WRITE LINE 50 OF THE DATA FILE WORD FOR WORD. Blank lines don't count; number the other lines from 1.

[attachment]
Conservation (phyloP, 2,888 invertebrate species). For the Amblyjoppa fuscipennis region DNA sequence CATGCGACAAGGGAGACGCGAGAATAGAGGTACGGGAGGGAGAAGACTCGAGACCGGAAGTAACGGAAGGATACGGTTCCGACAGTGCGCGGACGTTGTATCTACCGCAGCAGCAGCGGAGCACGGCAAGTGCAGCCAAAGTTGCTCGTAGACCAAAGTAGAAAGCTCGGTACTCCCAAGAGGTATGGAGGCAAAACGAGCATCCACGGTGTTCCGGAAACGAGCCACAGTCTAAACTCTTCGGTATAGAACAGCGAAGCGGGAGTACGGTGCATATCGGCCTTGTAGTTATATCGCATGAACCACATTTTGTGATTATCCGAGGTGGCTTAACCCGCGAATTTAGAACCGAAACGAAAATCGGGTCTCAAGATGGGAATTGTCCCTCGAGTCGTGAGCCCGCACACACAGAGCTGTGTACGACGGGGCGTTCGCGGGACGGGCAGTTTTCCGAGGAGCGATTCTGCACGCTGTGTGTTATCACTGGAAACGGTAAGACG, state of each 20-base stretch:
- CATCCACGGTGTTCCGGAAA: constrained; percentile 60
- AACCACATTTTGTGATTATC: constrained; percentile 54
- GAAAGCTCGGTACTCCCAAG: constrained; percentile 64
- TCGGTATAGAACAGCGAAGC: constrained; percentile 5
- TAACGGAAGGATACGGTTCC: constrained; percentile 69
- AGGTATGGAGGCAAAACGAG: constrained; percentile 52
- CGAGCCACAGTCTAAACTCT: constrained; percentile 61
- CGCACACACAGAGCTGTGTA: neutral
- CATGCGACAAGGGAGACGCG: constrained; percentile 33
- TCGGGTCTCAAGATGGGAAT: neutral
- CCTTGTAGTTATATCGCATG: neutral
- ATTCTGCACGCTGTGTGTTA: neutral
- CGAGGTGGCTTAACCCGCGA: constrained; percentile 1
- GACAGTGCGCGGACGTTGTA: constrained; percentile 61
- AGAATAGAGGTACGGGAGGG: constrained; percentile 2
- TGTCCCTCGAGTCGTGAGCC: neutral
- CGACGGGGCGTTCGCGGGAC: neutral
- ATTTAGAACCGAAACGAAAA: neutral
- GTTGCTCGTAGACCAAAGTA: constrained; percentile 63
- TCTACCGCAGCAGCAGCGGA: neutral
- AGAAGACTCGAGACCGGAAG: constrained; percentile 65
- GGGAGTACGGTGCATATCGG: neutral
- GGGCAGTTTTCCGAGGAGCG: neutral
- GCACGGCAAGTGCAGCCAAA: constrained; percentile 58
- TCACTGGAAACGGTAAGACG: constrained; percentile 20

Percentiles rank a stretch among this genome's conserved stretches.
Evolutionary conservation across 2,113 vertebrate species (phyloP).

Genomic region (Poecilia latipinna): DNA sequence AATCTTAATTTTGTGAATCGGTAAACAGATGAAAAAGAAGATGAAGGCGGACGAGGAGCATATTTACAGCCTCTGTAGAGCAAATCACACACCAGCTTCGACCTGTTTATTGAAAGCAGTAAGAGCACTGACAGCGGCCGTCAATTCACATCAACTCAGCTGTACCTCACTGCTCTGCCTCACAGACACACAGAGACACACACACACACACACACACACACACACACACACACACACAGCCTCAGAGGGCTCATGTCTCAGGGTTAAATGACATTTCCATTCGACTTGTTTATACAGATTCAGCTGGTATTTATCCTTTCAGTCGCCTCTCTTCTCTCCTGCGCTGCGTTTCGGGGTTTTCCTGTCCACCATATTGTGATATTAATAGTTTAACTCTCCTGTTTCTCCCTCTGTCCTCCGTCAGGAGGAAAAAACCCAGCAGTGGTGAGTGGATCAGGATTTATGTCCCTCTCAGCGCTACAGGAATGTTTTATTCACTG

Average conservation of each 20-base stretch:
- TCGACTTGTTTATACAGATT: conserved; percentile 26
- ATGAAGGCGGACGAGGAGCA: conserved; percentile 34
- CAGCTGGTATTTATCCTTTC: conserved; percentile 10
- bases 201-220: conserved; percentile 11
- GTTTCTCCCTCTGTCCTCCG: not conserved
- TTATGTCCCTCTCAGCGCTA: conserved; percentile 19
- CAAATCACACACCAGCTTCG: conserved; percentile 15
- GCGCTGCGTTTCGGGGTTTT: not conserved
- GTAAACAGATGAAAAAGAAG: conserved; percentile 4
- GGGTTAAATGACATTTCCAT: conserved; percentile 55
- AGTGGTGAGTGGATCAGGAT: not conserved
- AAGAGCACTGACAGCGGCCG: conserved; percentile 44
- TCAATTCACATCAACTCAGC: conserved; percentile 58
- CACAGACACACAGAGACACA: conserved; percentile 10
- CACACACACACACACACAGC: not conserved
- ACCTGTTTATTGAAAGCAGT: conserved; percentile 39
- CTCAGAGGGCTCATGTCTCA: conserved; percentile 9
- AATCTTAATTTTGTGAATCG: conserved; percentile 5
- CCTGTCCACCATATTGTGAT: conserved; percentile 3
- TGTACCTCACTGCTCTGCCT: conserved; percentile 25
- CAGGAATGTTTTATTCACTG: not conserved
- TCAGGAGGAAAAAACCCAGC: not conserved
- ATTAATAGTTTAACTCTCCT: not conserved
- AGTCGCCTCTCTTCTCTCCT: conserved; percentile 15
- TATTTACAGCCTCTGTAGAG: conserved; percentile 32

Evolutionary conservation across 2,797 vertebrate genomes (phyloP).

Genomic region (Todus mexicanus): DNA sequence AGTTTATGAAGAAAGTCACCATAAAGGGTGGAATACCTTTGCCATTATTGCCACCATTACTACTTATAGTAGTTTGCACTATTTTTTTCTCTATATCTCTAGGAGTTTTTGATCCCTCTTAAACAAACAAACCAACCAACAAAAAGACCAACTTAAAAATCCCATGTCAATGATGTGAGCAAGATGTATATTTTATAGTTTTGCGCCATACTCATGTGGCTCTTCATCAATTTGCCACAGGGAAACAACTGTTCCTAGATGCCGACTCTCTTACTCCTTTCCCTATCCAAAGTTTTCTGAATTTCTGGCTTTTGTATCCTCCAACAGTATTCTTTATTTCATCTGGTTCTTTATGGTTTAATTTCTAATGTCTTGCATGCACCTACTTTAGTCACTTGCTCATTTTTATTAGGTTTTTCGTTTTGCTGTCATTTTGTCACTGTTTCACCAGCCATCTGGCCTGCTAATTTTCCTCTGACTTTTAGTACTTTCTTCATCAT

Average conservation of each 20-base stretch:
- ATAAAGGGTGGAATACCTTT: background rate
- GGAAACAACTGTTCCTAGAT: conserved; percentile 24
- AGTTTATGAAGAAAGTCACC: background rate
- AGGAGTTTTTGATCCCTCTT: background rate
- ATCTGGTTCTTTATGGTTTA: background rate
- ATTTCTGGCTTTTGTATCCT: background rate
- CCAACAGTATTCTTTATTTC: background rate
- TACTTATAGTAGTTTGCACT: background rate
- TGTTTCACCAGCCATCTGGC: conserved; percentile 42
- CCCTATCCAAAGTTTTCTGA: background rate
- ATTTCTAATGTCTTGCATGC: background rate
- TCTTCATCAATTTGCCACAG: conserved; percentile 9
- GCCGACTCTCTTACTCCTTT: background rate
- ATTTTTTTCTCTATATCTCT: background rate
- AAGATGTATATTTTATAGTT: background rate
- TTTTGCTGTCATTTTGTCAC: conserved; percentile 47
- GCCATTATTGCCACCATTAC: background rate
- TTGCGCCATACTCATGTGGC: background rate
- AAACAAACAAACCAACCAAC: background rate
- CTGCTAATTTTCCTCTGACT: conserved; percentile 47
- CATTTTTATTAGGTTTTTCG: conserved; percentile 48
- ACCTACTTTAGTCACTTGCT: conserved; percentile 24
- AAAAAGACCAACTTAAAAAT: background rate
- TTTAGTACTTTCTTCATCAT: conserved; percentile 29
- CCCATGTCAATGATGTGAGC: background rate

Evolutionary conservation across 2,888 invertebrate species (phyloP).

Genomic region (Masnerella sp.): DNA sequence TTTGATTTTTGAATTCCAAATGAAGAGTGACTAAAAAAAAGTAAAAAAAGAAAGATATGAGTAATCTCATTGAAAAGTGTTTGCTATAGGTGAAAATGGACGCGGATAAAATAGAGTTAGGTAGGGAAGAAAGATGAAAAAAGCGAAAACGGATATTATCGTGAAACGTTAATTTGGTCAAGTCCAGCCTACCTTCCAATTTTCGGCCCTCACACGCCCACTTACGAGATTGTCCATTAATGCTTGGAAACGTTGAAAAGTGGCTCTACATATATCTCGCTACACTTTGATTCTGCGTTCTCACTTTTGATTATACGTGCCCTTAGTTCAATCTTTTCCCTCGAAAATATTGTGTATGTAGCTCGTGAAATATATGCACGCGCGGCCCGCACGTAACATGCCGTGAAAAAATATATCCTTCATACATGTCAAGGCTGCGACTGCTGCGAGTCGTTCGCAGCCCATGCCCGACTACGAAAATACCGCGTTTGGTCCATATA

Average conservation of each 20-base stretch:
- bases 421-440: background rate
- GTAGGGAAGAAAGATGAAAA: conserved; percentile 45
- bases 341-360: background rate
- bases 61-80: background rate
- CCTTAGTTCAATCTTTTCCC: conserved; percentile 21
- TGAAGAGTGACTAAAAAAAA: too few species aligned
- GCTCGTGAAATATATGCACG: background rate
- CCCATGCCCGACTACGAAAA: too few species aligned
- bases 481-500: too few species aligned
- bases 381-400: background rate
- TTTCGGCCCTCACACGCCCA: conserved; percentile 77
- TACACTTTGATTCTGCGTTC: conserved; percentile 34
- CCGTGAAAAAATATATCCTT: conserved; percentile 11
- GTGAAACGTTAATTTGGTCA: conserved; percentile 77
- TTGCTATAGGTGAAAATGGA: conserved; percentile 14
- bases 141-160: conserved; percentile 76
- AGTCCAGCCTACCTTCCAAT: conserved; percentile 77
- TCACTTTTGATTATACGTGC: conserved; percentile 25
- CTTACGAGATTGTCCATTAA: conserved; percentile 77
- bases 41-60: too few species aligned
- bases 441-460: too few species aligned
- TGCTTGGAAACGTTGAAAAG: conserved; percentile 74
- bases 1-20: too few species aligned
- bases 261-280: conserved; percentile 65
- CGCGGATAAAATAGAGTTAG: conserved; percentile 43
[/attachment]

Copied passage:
- TGTACCTCACTGCTCTGCCT: conserved; percentile 25